Travel Narrows the Mind - The American Spectator | USA News and Politics
Travel Narrows the Mind
Flight to London, Who is Danny/

Washington — Or should I dateline this column “Mid-Atlantic,” or just “On the Ground at Heathrow”? Whatever, I feel this column is being written at 35,000 feet above the Atlantic Ocean, and I am anticipating great fun when I arrive in London. London is always great fun: night clubs, restaurants, dozens of literate friends — even a few useful lectures and concerts.

Years ago I could boast of being on a first-name basis with the heads of governments in both nations: Ronald Reagan in the United States along with Margaret Thatcher in Great Britain. I subscribed to their politics, and they subscribed to my writing. Both enjoyed a good laugh and limited government. Both pursued successful policies. Then they both left office and limited government drifted away. The Big Spenders took over and Big Government returned. Milton Friedman was once our mentor. More recently the United States Postal Service has become our role model.

Yet until 2020, I could once again boast of being on a first-name basis with the heads of both governments: Boris Johnson in Great Britain and Donald Trump in the United States. I knew Boris from his days as editor of the British weekly happily named Spectator, which he edited and edited quite well. Donald lacked the literary background, but I knew him as early as 2013 when he shared with me his political ambitions. I am proud to say I wrote speeches for him, supported his campaign, and cast my vote his way. Now there are Americans who pretend he never really held office in the White House, but I know that he did, and I know that he did it quite well. If Joe Biden continues his downward spiral, I have reason to think that there will come a day when I again can say I am on a first-name basis with the heads of both the governments of the United States and Great Britain. As the head of government once again in America, Donald will have a lot to do — or to undo — in Washington.

One thing will be immigration. I have watched with dismay what is going on with immigration in America and come to think of it, throughout the world. The One-Worlders are taking over the issue. Just the other day the pope weighed in with his papal bull to, of all places, Hungary. He told the Hungarians that they have to open their borders to Muslims. Hungarians, who read the newspapers, objected. I do not know if it is a question of race, religion, or just that they want to keep Hungary for Hungarians, but they are objecting and I am with them.

I have been thinking about this issue since I landed at Heathrow Airport an hour or so ago. Why should the Hungarians open up Hungary to Muslims or to Slovaks, or to anyone other than Hungarians? For that matter, why should Great Britain open its arms to me? Why cannot a country decided for itself what nationality or what mixture of nationalities it wants to embrace? Who is the pope to tell a country whom it is to include on its tax rolls? Hungary has a long history of bellicosity with other people. For the sake of public safety, it might want to keep its population homogeneous. Is public safety not valued by the pope?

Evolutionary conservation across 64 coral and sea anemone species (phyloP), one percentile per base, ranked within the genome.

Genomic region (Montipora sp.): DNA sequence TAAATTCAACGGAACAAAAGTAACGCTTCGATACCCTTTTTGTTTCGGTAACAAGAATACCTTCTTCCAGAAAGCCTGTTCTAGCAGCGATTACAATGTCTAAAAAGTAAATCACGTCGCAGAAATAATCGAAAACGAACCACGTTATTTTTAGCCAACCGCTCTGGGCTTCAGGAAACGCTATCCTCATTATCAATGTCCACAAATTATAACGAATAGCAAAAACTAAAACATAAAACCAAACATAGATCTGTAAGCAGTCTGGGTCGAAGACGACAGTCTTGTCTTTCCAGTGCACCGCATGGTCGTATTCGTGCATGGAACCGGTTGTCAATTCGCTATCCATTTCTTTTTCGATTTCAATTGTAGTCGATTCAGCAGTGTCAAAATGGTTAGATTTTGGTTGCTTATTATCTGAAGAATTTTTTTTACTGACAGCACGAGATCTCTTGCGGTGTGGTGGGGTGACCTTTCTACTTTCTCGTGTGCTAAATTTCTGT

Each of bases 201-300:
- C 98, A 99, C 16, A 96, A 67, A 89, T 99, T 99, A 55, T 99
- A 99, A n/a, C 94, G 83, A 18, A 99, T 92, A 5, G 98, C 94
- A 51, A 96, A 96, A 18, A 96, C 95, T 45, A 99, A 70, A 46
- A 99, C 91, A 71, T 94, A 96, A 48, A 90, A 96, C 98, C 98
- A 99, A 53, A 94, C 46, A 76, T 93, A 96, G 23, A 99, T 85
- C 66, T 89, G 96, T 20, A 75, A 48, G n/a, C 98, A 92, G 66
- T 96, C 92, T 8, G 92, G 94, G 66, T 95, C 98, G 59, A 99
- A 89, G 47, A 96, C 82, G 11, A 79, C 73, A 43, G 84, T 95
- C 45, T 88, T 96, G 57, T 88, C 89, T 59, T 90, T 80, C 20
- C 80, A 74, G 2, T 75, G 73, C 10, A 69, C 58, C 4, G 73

On the other hand, Hungary has a long history of achievement in the arts, political history, and warfare. It might not want to mix in Chinese history with Hungarian history or with British history or with, well, with American history. Let Hungary remain Hungarian, I say.

But back to American and British relations. I have just landed and I see that while I was flying east, Boris was flying west, and he wants to entreat our president with the British request that Washington allow British tourists to visit America. He is going to make an “impassioned” request that America be open to British tourism. Frankly, Boris, I think your request is undignified. It is also unnecessary. Have you never heard of the peculiarities of our southern border? It is wide open. Redirect British tourism through Mexico and forget about those long lines waiting in New York for some customs official to stamp your documents. Come through Mexico, my British friends, and let out a hearty Olé as you pass the border that President Joe does not enforce.

R. Emmett Tyrrell, Jr.
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R. Emmett Tyrrell, Jr. is the founder and editor in chief ofThe American Spectator. He is the author of The Death of Liberalism, published by Thomas Nelson Inc. His previous books include the New York Times bestseller Boy Clinton: The Political Biography; The Impeachment of William Jefferson Clinton; The Liberal Crack-Up; The Conservative Crack-Up; Public Nuisances; The Future that Doesn’t Work: Social Democracy’s Failure in Britain; Madame Hillary: The Dark Road to the White House; The Clinton Crack-Up; and After the Hangover: The Conservatives’ Road to Recovery. He makes frequent appearances on national television and is a nationally syndicated columnist, whose articles have appeared in the Wall Street Journal, New York Times, Los Angeles Times, Baltimore Sun, Washington Times, National Review, Harper’s, Commentary, The (London) Spectator, Le Figaro (Paris), and elsewhere. He is also a contributing editor to the New York Sun.
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